Yet, doubling Fletcher's force, he wants his ease.
In differing talents both adorn’d their age;
One for the study, the' other for the stage;
But both to Congreve justly shall submit,
One match'd in judgment, both o'ermatch'd in wit.
In him all beauties of this age we see,
Etherege's courtship, Southern's purity,
The satire, wit, and strength of manly Wycherly.
All this in blooming youth you have achieved ;
Nor are your foil'd contemporaries grieved.
So much the sweetness of your manners move
We cannot envy you, because we love.
Fabius might joy in Scipio, when he saw
A beardless consul made against the law,
And join his suffrage to the votes of Rome,
Though he with Hannibal was overcome.
Thus old Romano bow'd to Raphael's fame,
And scholar to the youth he taught became.
O that your
laurel had sustain'd!
Well had I been deposed, if you had reign'd:
The father had descended for the son,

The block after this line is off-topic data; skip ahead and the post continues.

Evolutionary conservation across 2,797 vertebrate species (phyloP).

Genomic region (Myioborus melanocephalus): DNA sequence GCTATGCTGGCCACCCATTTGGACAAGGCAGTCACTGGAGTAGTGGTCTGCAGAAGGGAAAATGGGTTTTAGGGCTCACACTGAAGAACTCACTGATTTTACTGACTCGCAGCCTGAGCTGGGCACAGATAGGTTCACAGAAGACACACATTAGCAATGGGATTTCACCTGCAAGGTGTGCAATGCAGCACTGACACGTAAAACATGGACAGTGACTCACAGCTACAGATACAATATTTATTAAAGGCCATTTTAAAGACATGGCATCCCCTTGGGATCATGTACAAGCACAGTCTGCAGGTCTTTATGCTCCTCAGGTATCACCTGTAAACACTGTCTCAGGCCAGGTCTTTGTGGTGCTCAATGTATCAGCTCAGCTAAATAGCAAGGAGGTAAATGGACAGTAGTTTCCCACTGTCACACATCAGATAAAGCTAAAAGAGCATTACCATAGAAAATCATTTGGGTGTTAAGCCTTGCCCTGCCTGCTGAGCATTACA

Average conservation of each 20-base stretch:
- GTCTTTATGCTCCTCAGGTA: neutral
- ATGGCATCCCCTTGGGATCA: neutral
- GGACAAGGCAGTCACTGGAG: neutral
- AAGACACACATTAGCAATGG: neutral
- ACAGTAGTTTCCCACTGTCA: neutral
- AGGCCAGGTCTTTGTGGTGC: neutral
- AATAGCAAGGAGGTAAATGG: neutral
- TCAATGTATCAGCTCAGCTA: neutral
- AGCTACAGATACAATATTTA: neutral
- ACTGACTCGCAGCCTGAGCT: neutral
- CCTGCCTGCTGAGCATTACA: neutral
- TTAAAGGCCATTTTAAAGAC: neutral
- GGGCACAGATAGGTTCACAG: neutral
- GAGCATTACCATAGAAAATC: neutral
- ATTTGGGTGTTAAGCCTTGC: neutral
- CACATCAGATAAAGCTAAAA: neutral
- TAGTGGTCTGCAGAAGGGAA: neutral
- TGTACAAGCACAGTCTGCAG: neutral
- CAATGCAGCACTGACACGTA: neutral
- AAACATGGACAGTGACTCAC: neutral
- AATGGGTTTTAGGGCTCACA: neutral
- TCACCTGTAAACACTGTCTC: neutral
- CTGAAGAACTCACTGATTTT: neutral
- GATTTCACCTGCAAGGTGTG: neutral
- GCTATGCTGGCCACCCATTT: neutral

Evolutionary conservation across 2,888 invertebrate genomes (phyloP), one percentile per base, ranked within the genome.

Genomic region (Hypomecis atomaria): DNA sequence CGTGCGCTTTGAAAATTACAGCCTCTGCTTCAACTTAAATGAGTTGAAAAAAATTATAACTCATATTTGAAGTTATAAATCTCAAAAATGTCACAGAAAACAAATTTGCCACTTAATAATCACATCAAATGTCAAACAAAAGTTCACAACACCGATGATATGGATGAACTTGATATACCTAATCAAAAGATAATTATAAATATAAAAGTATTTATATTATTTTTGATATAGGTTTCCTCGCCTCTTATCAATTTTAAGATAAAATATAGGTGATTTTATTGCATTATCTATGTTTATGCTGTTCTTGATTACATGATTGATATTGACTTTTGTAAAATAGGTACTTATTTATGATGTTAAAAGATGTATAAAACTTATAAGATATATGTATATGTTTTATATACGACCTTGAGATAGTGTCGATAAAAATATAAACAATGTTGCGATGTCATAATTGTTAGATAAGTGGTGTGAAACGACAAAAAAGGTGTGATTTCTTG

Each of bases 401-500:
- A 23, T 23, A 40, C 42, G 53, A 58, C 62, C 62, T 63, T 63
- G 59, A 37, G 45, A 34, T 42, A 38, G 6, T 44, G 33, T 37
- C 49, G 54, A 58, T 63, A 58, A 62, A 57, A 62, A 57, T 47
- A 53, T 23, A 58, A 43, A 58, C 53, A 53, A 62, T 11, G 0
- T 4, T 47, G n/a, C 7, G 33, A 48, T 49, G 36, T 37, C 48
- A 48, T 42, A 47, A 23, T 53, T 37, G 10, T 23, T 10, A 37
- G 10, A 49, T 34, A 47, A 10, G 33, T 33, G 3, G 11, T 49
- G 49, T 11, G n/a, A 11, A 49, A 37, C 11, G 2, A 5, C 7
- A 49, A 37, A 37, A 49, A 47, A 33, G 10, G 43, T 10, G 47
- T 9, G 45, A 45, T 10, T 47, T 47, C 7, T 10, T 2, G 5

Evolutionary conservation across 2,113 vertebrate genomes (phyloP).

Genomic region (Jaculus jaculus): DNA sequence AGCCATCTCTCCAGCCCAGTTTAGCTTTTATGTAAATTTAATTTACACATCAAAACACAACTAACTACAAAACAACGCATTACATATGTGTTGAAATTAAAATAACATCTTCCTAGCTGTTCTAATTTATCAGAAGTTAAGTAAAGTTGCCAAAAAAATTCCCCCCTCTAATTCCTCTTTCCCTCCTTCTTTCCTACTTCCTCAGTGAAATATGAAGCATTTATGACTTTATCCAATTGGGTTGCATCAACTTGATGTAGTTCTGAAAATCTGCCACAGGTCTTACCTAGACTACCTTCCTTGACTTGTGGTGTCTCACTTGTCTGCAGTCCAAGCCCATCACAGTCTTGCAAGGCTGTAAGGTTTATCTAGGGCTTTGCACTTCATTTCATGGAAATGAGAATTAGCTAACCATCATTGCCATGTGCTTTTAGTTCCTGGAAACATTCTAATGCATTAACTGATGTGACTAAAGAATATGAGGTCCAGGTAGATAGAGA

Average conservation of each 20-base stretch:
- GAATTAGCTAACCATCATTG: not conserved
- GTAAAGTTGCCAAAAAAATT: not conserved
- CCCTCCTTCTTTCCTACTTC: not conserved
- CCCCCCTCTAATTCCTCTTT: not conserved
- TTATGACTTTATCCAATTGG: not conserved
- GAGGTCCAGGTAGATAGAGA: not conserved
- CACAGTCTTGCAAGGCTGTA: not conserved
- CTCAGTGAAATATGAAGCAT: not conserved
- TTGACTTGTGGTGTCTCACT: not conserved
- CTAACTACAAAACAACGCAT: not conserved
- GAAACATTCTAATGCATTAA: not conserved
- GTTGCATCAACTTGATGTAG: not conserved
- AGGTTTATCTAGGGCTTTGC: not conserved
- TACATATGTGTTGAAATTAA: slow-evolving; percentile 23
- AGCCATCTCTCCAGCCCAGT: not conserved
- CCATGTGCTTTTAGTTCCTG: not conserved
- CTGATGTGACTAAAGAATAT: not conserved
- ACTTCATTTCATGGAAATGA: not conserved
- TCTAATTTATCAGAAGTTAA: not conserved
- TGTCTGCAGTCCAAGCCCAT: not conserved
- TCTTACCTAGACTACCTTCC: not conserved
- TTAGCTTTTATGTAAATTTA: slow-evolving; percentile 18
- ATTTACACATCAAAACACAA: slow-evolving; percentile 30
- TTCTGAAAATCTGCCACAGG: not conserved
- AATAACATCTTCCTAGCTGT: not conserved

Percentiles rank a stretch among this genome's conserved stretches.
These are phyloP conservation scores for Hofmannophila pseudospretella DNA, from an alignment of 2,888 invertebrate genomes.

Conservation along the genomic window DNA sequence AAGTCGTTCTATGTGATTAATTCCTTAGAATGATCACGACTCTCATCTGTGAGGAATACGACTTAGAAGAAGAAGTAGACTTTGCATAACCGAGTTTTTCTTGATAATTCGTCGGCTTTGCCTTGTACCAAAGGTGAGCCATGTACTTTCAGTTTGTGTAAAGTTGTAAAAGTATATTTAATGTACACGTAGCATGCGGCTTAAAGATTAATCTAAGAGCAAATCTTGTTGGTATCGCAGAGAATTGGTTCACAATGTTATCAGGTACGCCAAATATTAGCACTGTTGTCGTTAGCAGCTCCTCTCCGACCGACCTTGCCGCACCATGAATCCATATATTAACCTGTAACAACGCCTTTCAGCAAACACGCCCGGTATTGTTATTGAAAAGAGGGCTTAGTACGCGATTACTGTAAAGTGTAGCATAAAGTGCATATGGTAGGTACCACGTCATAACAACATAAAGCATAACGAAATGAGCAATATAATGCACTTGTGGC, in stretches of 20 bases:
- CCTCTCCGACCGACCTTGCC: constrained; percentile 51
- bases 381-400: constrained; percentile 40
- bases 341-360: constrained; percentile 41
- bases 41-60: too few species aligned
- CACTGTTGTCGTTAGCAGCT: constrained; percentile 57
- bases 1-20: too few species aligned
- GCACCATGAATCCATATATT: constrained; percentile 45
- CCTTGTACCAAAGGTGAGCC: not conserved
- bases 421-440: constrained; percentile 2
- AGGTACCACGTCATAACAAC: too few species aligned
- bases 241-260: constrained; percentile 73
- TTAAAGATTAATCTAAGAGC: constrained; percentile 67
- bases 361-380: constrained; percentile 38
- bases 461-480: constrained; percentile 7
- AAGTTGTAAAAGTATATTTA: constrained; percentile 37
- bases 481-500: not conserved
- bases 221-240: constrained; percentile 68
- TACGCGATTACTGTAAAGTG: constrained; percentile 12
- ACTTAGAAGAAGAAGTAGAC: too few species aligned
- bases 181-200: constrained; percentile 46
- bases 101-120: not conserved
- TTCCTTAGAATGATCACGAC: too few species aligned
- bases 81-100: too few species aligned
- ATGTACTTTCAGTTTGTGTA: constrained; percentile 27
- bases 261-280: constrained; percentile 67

For only you are lineal to the throne.
Thus when the state one Edward did depose,
A greater Edward in his room arose.
But now, not I, but Poetry is cursed;
For Tom the Second reigns like Tom the First.
But let them not mistake my patron's part,
Nor call his charity their own desert.
Yet this I prophesy; Thou shalt be seen
(Though with some short parenthesis between)
High on the throne of Wit, and, seated there,
Not mine, (that's little) but thy laurel wear.
Thy first attempt an early promise made;
That early promise this has more than paid.
So bold, yet so judiciously you dare,
That your least praise is to be regular.
Time, place, and action, may with pains be wrought,
But genius must be born, and never can be taught.
This is your portion, this your native store;
Heaven, that but once was prodigal before,
To Shakspeare gave as much: she could not give
Maintain your post, that's all the fame
need; For 'tis impossible you should proceed. Already I am worn with cares and age, And just abandoning the' ungrateful stage. Unprofitably kept at Heaven's expense, I live a rent-charge on his Providence: But you, whom every
Muse and Grace adorn, Whom I foresee to better fortune born, Be kind to my Remains; and O defend, Against your judgment, your departed friend!